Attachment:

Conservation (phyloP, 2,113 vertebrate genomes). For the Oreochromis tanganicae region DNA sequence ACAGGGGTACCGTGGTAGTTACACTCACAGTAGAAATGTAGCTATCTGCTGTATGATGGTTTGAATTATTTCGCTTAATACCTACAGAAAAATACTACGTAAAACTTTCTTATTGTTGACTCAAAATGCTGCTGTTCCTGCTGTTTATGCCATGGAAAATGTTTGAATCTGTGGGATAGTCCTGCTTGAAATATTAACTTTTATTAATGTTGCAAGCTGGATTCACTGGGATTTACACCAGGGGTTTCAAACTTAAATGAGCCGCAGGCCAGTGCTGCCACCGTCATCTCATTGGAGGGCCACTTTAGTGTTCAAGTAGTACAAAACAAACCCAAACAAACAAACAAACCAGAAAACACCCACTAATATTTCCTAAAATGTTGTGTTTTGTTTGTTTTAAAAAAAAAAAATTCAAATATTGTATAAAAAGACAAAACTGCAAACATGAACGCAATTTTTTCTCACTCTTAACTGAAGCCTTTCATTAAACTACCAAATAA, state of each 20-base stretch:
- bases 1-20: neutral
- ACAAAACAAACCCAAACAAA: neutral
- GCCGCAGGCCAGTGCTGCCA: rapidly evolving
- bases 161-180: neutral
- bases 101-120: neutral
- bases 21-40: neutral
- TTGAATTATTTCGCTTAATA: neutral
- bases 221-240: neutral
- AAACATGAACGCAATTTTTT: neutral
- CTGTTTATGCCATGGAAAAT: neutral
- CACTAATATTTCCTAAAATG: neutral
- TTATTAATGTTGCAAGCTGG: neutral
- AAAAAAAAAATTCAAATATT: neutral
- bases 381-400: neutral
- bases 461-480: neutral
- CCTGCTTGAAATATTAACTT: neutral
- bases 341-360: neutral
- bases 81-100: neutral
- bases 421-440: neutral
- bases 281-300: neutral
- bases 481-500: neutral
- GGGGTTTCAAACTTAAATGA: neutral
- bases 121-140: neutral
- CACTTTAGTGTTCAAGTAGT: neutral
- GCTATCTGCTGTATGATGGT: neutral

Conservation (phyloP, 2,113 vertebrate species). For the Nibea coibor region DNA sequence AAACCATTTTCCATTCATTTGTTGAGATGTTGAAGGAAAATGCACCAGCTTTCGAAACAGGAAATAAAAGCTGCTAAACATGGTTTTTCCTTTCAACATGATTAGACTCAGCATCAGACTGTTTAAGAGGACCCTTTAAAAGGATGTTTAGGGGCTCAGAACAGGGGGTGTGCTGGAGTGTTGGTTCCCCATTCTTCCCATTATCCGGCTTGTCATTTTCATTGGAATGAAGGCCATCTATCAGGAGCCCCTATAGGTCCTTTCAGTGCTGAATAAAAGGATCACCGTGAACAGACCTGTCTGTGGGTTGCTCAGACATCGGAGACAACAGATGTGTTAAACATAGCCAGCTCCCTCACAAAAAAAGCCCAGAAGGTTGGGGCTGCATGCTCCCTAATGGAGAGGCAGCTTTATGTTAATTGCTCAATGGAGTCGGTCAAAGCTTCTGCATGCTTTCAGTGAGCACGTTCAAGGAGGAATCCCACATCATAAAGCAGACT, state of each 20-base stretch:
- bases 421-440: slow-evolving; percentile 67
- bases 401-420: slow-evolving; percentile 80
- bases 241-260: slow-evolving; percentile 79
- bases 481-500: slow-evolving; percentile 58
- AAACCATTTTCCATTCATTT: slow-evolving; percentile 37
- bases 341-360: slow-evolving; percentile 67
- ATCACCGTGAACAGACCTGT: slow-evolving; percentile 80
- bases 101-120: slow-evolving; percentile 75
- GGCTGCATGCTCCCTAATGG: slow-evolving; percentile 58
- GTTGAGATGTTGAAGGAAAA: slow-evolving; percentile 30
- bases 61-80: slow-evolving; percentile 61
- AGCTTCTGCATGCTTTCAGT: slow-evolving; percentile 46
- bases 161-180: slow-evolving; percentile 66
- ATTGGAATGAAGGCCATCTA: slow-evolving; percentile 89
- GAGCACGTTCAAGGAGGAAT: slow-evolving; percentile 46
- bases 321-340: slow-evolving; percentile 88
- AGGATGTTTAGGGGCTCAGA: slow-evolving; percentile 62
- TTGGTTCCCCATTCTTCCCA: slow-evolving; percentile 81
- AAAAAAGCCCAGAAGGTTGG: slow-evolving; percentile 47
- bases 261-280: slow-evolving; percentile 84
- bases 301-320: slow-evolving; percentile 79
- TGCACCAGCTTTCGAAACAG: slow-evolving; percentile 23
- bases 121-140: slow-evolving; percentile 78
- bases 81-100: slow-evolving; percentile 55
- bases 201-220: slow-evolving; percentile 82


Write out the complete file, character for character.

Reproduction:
Conservation (phyloP, 2,113 vertebrate genomes). For the Oreochromis tanganicae region DNA sequence ACAGGGGTACCGTGGTAGTTACACTCACAGTAGAAATGTAGCTATCTGCTGTATGATGGTTTGAATTATTTCGCTTAATACCTACAGAAAAATACTACGTAAAACTTTCTTATTGTTGACTCAAAATGCTGCTGTTCCTGCTGTTTATGCCATGGAAAATGTTTGAATCTGTGGGATAGTCCTGCTTGAAATATTAACTTTTATTAATGTTGCAAGCTGGATTCACTGGGATTTACACCAGGGGTTTCAAACTTAAATGAGCCGCAGGCCAGTGCTGCCACCGTCATCTCATTGGAGGGCCACTTTAGTGTTCAAGTAGTACAAAACAAACCCAAACAAACAAACAAACCAGAAAACACCCACTAATATTTCCTAAAATGTTGTGTTTTGTTTGTTTTAAAAAAAAAAAATTCAAATATTGTATAAAAAGACAAAACTGCAAACATGAACGCAATTTTTTCTCACTCTTAACTGAAGCCTTTCATTAAACTACCAAATAA, state of each 20-base stretch:
- bases 1-20: neutral
- ACAAAACAAACCCAAACAAA: neutral
- GCCGCAGGCCAGTGCTGCCA: rapidly evolving
- bases 161-180: neutral
- bases 101-120: neutral
- bases 21-40: neutral
- TTGAATTATTTCGCTTAATA: neutral
- bases 221-240: neutral
- AAACATGAACGCAATTTTTT: neutral
- CTGTTTATGCCATGGAAAAT: neutral
- CACTAATATTTCCTAAAATG: neutral
- TTATTAATGTTGCAAGCTGG: neutral
- AAAAAAAAAATTCAAATATT: neutral
- bases 381-400: neutral
- bases 461-480: neutral
- CCTGCTTGAAATATTAACTT: neutral
- bases 341-360: neutral
- bases 81-100: neutral
- bases 421-440: neutral
- bases 281-300: neutral
- bases 481-500: neutral
- GGGGTTTCAAACTTAAATGA: neutral
- bases 121-140: neutral
- CACTTTAGTGTTCAAGTAGT: neutral
- GCTATCTGCTGTATGATGGT: neutral

Conservation (phyloP, 2,113 vertebrate species). For the Nibea coibor region DNA sequence AAACCATTTTCCATTCATTTGTTGAGATGTTGAAGGAAAATGCACCAGCTTTCGAAACAGGAAATAAAAGCTGCTAAACATGGTTTTTCCTTTCAACATGATTAGACTCAGCATCAGACTGTTTAAGAGGACCCTTTAAAAGGATGTTTAGGGGCTCAGAACAGGGGGTGTGCTGGAGTGTTGGTTCCCCATTCTTCCCATTATCCGGCTTGTCATTTTCATTGGAATGAAGGCCATCTATCAGGAGCCCCTATAGGTCCTTTCAGTGCTGAATAAAAGGATCACCGTGAACAGACCTGTCTGTGGGTTGCTCAGACATCGGAGACAACAGATGTGTTAAACATAGCCAGCTCCCTCACAAAAAAAGCCCAGAAGGTTGGGGCTGCATGCTCCCTAATGGAGAGGCAGCTTTATGTTAATTGCTCAATGGAGTCGGTCAAAGCTTCTGCATGCTTTCAGTGAGCACGTTCAAGGAGGAATCCCACATCATAAAGCAGACT, state of each 20-base stretch:
- bases 421-440: slow-evolving; percentile 67
- bases 401-420: slow-evolving; percentile 80
- bases 241-260: slow-evolving; percentile 79
- bases 481-500: slow-evolving; percentile 58
- AAACCATTTTCCATTCATTT: slow-evolving; percentile 37
- bases 341-360: slow-evolving; percentile 67
- ATCACCGTGAACAGACCTGT: slow-evolving; percentile 80
- bases 101-120: slow-evolving; percentile 75
- GGCTGCATGCTCCCTAATGG: slow-evolving; percentile 58
- GTTGAGATGTTGAAGGAAAA: slow-evolving; percentile 30
- bases 61-80: slow-evolving; percentile 61
- AGCTTCTGCATGCTTTCAGT: slow-evolving; percentile 46
- bases 161-180: slow-evolving; percentile 66
- ATTGGAATGAAGGCCATCTA: slow-evolving; percentile 89
- GAGCACGTTCAAGGAGGAAT: slow-evolving; percentile 46
- bases 321-340: slow-evolving; percentile 88
- AGGATGTTTAGGGGCTCAGA: slow-evolving; percentile 62
- TTGGTTCCCCATTCTTCCCA: slow-evolving; percentile 81
- AAAAAAGCCCAGAAGGTTGG: slow-evolving; percentile 47
- bases 261-280: slow-evolving; percentile 84
- bases 301-320: slow-evolving; percentile 79
- TGCACCAGCTTTCGAAACAG: slow-evolving; percentile 23
- bases 121-140: slow-evolving; percentile 78
- bases 81-100: slow-evolving; percentile 55
- bases 201-220: slow-evolving; percentile 82